Relationships lie at the center of our human experience. When we engage in relationship with others we allow our vulnerable selves to be seen and we take on the weight of the selves of others. Although we all desire relationship, I think many of us also fear it. We wonder if someone else is really worth letting our full selves be seen, we wonder if we want the responsibility or maybe the burden of sharing the pain of someone we chose to be in relationship with. We recognize that real relationship takes risk and sometimes that risk seems a little too large. It is a fair evaluation, after all, the more relationships we have the more difficult it is to fully invest in any one of them, and similarly, the fewer relationships we have the more invested we can be. Obviously there are a range of relational experiences – from teammates to classmates to romantic relationships, to familial relationships to friends from camp or that you met at the beach one day, to work relationships, and the list goes on. Not every relationship is going to be deep and raw but some will be, and we all play different roles in different peoples’ lives. So the diversity of relationship is to be appreciated and creates a plethora of prototypes for how to engage with other humans.
As a Master’s student in Sport and Exercise Psychology I have found that what fascinates me the most is the impact of relationships on individual experiences within sport. In one of my classes, we were asked to create a mock case study and to propose an intervention as if we ourselves were the sport psychologist. The character I created was a Division-1 basketball coach at a major conference school that was in the last year of her contract and had a team that had not performed well under her leadership. In the process, the coach struggled to remain within herself as she felt isolated and unsupported and often lashed out at her staff and her players. Although the coach understood effective communication, the stressors in her situation led her to lash out against her better judgment. The case study is an exploration of problem and emotion focused coping strategies, social support, and development of emotional intelligence in order help the coach work on creating avenues to diffuse her stress and to feel supported within her role while also displaying appropriate and productive emotions that empowered her players to feel supported and stable as well. As I worked through the options for an intervention in this situation I was able to be both creative and to draw from other similar experiences and studies that supported effective practice; however, what I found at the root of all of the interventions was the need for relationship within this coach’s life. As she had isolated herself from her staff, she took on a much bigger load than she needed to and added stress that was unnecessary. Whenever she lashed out at a player she damaged the feelings of trust and support between her and that player that were necessary for a mutual trust and cooperation towards a common goal. The intervention centered around bettering not only relationships within sport but also by working to create a healthy environment outside of sport so that she could develop a self concept and love of self that was connected to more than just her ability to produce as a coach.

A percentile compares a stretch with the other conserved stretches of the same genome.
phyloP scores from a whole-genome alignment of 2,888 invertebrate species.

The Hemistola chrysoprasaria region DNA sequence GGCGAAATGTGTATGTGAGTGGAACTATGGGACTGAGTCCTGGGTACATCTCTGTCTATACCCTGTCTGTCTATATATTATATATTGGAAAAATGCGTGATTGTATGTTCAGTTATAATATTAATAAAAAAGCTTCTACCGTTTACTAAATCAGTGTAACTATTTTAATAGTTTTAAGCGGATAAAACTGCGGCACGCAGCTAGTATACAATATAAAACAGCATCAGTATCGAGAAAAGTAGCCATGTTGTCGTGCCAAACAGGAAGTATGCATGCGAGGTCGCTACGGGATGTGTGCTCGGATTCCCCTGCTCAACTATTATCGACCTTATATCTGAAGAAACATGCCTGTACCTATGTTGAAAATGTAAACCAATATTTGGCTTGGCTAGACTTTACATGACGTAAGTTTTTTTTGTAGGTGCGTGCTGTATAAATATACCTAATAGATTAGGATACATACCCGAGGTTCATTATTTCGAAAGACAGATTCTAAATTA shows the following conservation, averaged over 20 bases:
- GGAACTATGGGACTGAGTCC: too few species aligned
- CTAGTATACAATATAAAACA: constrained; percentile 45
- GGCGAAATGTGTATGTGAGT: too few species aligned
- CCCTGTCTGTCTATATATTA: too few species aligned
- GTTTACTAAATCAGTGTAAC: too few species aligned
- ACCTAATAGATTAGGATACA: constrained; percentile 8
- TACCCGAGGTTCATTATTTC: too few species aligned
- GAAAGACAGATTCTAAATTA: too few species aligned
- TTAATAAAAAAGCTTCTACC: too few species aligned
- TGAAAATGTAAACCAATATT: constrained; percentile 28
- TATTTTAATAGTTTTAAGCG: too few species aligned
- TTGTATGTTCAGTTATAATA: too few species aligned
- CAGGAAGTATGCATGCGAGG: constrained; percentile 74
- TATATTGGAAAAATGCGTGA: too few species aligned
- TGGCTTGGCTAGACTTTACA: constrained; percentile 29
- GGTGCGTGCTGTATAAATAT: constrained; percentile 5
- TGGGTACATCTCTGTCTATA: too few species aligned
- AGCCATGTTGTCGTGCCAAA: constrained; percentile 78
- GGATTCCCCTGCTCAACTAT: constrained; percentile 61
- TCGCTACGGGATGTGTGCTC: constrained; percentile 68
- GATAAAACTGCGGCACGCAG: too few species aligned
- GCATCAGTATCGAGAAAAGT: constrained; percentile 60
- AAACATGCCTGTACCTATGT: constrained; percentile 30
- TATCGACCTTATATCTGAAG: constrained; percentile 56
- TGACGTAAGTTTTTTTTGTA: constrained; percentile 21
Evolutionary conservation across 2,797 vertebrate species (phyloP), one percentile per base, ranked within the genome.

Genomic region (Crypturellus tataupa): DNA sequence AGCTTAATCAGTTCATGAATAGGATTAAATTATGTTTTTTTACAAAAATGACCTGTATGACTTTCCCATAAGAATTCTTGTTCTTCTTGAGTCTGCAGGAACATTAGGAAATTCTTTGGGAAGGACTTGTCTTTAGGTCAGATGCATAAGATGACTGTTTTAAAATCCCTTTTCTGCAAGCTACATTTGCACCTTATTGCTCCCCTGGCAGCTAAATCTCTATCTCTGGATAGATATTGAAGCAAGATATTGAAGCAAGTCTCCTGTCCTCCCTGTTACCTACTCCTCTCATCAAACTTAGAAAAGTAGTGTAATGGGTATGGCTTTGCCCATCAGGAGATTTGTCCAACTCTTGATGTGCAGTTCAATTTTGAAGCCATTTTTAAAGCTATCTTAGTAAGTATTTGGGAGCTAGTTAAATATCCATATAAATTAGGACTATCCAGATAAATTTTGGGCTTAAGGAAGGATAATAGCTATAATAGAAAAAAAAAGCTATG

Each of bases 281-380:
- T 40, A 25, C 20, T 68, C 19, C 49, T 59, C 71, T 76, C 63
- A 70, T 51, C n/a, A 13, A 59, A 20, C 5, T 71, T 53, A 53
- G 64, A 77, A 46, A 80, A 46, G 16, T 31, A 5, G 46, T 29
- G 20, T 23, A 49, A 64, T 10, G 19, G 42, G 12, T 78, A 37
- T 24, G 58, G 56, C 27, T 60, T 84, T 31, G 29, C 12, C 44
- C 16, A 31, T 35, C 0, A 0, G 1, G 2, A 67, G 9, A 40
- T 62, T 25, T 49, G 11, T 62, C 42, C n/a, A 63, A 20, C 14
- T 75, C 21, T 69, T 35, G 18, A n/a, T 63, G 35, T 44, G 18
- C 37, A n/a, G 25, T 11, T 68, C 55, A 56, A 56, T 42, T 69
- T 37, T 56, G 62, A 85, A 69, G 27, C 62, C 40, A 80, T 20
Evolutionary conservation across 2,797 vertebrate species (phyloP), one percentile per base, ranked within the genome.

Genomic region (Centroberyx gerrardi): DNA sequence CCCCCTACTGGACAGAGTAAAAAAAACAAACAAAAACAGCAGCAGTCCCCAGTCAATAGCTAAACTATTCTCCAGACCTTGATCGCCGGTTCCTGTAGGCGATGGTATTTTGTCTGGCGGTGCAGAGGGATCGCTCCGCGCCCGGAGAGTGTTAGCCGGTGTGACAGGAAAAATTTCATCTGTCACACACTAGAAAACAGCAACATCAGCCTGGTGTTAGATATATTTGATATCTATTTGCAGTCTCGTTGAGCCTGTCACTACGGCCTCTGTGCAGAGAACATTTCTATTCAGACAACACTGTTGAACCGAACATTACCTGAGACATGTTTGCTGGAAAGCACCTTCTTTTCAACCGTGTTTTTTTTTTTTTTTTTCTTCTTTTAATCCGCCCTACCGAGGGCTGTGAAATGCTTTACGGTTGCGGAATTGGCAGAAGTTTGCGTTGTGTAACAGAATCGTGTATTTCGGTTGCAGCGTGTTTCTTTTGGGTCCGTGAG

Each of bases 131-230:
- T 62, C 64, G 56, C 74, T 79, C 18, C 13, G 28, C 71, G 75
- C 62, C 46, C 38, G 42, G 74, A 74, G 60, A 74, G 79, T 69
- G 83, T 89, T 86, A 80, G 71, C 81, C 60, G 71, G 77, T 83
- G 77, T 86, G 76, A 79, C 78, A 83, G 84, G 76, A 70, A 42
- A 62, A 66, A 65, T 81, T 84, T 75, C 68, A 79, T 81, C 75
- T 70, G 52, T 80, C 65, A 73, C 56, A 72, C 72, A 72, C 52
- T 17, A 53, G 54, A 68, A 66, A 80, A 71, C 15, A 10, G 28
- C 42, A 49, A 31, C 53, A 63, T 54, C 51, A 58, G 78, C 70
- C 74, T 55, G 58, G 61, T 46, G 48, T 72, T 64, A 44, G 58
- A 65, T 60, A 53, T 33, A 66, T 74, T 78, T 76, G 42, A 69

I am writing right now about a hypothetical case you all know nothing about but I guess my point here is that relationship is key to success or experience in any and every realm of life. When an issue is presented or you are struggling with something ask yourself if maybe its a result of a relational issue that needs mending. Ultimately I do not believe success alone can bring us happiness, but I think experience together brings both joy and the necessary support that we all need in order to get through and thrive in this thing called life. One person cannot carry their own burdens alone but together we can all shoulder the weight of each other’s burdens and in the process we can also experience collective joy.